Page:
Obesity is a major problem in the UK, including among children.
Today, about two-thirds of adults are overweight, and half of those are obese.
One in three children leaves primary school overweight and one in five is obese.
And the concern is that childhood behaviors carry over into adult life.
Obesity is worse in the UK’s most deprived areas and people of certain ethnic backgrounds are at higher risk of disease if they become obese.
What is the obesity crisis?
The numbers speak for themselves.
More adults in the UK are overweight than a healthy weight, and children aren’t much better off either.
Prime Minister Boris Johnson said in the summer of 2021 Britain had a “national fight against obesity”.
This costs the NHS billions every year as obesity contributes to cases of diabetes, at least 12 types of cancer, cardiovascular disease and more.
The government has devised new strategies to deal with the crisis once and for all after years of failing to do so.
What is obesity?
There are many ways in which a person’s health can be classified.
Obesity can be measured by comparing your height to your weight. This is the most widely used tool for assessing whether someone is overweight, called the body mass index (BMI).
A person’s BMI is calculated based on age, gender, height, weight and activity level.
For most adults, a BMI between 18.5 and 24.9 is healthy, 25 to 29.9 is overweight, 30 to 39.9 is obese, and 40 or above is severely obese.
Remember that BMI does not take into account muscle and fat. Therefore, a very heavy, muscular person can get an obese score.
Excess fat is the determining factor in determining whether someone is obese.
A better way to measure fat to support a BMI wound is waist size.
In general, men with a waist size of 94cm or more and women with a waist size of 80cm or more are more likely to develop obesity health problems, says the NHS.
For children, doctors use BMI percentile charts. The charts are available from the Royal College of Paediatrics and Child Health if you wish to assess your child’s weight.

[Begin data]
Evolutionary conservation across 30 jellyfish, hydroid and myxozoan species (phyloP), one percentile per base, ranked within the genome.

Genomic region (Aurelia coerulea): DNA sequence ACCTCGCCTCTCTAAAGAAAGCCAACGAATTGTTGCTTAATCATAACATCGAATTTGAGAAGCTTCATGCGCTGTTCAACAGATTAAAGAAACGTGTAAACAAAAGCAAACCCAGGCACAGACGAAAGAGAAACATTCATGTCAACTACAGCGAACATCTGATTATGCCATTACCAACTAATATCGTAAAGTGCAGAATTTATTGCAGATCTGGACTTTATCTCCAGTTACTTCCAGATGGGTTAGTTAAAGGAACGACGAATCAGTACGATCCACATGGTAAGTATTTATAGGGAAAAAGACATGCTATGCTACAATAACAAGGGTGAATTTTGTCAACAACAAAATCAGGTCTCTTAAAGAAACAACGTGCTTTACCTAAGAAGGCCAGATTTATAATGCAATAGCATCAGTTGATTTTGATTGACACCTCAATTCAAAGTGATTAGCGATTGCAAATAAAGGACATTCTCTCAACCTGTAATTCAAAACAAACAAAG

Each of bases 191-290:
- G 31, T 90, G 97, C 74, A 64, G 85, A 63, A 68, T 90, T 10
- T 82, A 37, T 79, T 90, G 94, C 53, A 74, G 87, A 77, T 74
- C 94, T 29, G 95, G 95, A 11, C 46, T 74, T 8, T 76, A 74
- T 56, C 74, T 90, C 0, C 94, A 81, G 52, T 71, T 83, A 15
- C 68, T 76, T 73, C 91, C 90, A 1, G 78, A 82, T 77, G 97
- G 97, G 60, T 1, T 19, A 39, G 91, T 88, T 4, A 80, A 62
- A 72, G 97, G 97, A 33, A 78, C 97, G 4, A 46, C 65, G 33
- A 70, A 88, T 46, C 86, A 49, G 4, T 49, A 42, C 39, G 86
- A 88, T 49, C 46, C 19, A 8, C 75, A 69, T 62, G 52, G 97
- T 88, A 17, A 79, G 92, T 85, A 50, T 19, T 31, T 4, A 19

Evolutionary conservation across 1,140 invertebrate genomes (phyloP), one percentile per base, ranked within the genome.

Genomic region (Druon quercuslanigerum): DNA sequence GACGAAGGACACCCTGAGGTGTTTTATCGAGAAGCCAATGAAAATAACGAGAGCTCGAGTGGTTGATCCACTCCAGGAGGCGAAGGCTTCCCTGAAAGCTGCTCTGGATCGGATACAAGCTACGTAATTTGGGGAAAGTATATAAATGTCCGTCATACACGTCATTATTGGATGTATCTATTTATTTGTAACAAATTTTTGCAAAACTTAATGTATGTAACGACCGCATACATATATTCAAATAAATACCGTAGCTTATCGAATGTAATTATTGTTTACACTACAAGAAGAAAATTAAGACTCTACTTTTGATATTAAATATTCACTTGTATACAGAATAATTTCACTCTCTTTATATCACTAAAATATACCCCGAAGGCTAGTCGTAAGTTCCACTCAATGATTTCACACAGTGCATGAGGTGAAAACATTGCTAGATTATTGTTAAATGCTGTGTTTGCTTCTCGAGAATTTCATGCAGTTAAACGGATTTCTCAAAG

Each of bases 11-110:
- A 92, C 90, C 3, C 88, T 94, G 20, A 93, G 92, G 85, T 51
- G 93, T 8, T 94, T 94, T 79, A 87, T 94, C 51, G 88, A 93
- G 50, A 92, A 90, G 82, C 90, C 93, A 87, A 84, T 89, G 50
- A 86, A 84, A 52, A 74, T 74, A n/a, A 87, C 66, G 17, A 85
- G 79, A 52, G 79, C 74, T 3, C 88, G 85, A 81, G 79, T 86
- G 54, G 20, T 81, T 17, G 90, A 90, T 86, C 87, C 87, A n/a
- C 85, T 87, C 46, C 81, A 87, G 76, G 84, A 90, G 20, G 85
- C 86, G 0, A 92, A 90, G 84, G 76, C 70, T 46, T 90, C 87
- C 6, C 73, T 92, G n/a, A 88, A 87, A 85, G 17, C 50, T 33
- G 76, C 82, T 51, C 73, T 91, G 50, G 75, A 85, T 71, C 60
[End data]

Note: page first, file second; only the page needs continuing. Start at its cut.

Children grow at different rates and may look different than their friends.
But your child may be obese if you notice they’re eating as much as you are, wearing clothes made for older children, or struggling with fitness.
Is obesity a disease?
You may not have heard that obesity is called a disease. But many leading organizations and experts see it that way.
For example, the World Health Organization has considered obesity a disease since 1936.
The main argument for using this classification is that it can encourage people to seek treatment for their “condition”.
The causes of obesity are complex.
If cutting calories were that easy, no one would be obese.
While overeating and sedentary lifestyle are the main drivers, there are often underlying thought processes that must first be challenged in order to change eating habits.
Genetics, your environment (e.g. how many fast food places are in your neighborhood), medical conditions and their treatment, and behaviors learned from childhood are the main reasons people are the size they are.
Reasons why obesity is not considered a disease include that it can lead people to shirk personal responsibility.
This, in turn, could discourage people from taking an active role in trying to lose weight.
Does alcohol affect your weight?
Alcohol isn’t a direct cause of obesity, but it certainly doesn’t help.
The World Health Organization found Britain is now the third fattest nation in Europe – and it’s thought Britain’s drinking problem is linked to that.
Alcohol consumption in the UK is among the highest in Europe, meaning Brits drink more than the average European.
The reason alcohol is so bad for your waistline is because it’s made from sugar or starch and is “empty calories” — meaning they have no nutritional value.
Drinking also reduces the amount of fat your body burns for energy.
An average pint of beer or glass of wine has the same amount of calories as a large slice of pizza – a whopping 200 calories.